Year in, year out, it seems to me that the chancellor giveth with the one hand and taketh away with the other.
And so it has come to pass that he has done it yet again. Pretty much.
On the one hand, allowances are, at the belated third attempt, to be given to encourage the development of high temperature and pressure fields in the North Sea, especially the central sector due east of Aberdeen.
There is already talk of this stimulating the development of two HP/HT gas fields that might otherwise be left on the shelf.
But, on the other hand, the Treasury is to press ahead with intimated plans for the taxation of so-called offshore employment intermediaries (agents) and of leased assets (drilling rigs, for example).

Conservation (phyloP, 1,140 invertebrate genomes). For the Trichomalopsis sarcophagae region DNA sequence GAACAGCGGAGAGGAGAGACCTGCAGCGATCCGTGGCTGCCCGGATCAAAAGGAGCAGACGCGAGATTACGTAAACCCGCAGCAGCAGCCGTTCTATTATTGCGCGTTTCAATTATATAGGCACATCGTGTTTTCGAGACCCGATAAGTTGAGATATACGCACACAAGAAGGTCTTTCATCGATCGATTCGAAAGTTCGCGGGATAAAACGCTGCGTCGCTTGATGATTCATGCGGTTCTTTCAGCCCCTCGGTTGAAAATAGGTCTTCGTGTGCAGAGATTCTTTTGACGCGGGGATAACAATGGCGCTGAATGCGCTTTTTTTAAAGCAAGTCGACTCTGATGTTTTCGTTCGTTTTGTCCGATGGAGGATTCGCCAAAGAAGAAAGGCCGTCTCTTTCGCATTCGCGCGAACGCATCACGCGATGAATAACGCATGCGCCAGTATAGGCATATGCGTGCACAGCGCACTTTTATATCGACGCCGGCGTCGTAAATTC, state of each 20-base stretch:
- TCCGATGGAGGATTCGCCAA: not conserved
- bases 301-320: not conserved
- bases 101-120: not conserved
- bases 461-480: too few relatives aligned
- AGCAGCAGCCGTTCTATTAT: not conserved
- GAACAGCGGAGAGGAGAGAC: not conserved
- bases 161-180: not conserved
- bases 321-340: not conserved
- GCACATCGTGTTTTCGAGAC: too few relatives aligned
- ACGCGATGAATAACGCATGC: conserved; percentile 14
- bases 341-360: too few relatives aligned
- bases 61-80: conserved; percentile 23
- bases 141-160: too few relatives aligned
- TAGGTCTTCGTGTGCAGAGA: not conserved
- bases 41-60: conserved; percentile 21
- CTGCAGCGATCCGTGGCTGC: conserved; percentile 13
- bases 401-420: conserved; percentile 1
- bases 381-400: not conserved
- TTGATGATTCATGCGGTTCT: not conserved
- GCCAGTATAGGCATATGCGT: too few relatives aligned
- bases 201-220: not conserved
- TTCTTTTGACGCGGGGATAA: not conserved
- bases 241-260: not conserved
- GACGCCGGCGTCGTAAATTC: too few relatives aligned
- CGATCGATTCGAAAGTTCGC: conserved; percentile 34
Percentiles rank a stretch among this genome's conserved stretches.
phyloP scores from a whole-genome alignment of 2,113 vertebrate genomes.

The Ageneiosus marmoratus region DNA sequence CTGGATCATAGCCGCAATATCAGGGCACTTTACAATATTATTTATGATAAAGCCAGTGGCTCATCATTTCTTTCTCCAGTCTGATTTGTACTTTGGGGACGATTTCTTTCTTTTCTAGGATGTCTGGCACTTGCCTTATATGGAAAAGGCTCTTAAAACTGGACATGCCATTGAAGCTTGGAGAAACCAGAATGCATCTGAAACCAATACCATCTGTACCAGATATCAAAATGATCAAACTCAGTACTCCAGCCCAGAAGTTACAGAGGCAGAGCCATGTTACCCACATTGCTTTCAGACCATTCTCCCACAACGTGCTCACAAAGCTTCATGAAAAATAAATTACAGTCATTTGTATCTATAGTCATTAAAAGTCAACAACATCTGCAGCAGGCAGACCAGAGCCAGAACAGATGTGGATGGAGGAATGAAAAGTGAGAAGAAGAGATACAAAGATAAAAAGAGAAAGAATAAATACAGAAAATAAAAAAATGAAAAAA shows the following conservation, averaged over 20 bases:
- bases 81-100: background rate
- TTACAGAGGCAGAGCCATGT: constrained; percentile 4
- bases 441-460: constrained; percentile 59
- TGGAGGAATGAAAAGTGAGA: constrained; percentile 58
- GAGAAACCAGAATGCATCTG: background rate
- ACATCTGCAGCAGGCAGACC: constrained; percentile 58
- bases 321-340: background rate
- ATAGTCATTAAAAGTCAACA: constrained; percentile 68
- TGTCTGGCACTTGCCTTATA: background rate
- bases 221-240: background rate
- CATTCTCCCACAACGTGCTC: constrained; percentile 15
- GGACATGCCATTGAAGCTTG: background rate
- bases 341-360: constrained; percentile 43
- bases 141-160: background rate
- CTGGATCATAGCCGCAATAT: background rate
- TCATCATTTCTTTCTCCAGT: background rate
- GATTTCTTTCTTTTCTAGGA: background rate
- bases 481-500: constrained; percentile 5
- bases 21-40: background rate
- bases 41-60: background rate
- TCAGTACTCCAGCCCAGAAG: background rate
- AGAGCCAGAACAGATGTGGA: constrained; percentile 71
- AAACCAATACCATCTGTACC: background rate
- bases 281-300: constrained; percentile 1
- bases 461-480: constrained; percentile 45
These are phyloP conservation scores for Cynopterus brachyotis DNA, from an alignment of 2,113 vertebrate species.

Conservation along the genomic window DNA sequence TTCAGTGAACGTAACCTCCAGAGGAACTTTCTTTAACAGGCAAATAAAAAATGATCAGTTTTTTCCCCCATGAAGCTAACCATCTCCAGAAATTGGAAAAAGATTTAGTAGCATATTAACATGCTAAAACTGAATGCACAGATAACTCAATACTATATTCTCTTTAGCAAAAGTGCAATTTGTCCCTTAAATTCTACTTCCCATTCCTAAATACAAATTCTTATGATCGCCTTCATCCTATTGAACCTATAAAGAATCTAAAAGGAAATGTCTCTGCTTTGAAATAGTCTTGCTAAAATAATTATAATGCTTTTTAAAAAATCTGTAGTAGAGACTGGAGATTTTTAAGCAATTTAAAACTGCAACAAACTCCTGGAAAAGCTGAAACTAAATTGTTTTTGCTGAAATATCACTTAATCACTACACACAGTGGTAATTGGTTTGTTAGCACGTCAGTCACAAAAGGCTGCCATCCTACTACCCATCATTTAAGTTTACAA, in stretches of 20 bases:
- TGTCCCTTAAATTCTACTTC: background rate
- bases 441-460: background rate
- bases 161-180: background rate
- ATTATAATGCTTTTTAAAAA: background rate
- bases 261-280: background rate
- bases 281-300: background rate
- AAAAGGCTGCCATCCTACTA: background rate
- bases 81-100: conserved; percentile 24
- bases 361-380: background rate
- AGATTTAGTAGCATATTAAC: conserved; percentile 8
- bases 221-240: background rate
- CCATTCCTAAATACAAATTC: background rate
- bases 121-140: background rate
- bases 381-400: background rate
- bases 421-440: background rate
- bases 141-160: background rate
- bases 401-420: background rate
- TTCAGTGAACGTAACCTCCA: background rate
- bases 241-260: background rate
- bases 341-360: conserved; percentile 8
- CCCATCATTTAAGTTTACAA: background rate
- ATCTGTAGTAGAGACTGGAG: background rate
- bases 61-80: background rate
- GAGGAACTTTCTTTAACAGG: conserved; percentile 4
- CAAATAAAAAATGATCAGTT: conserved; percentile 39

Early calculations suggest that hundreds of millions of pounds will be drained from the industry via such measures at a time when cost inflation is massive and there is a ceiling on oil prices.
The net result is that, while the HP/HT stimulus is of course very welcome, the additional taxation on the supply chain – but which is ultimately borne by the oil companies – surely cannot be justified.
The Press and Journal has highlighted time and again the parlous situation regarding the collapse in North Sea exploration and appraisal drilling, which plummeted to a record low last year.
We revealed that drilling costs would be increased by 14% as a result of the “bareboat” chartered vessels tax alone.
By sticking obdurately to the proposals mapped out in the autumn statement by Mr Osborne, the Treasury is effectively driving further nails into the North Sea drilling coffin.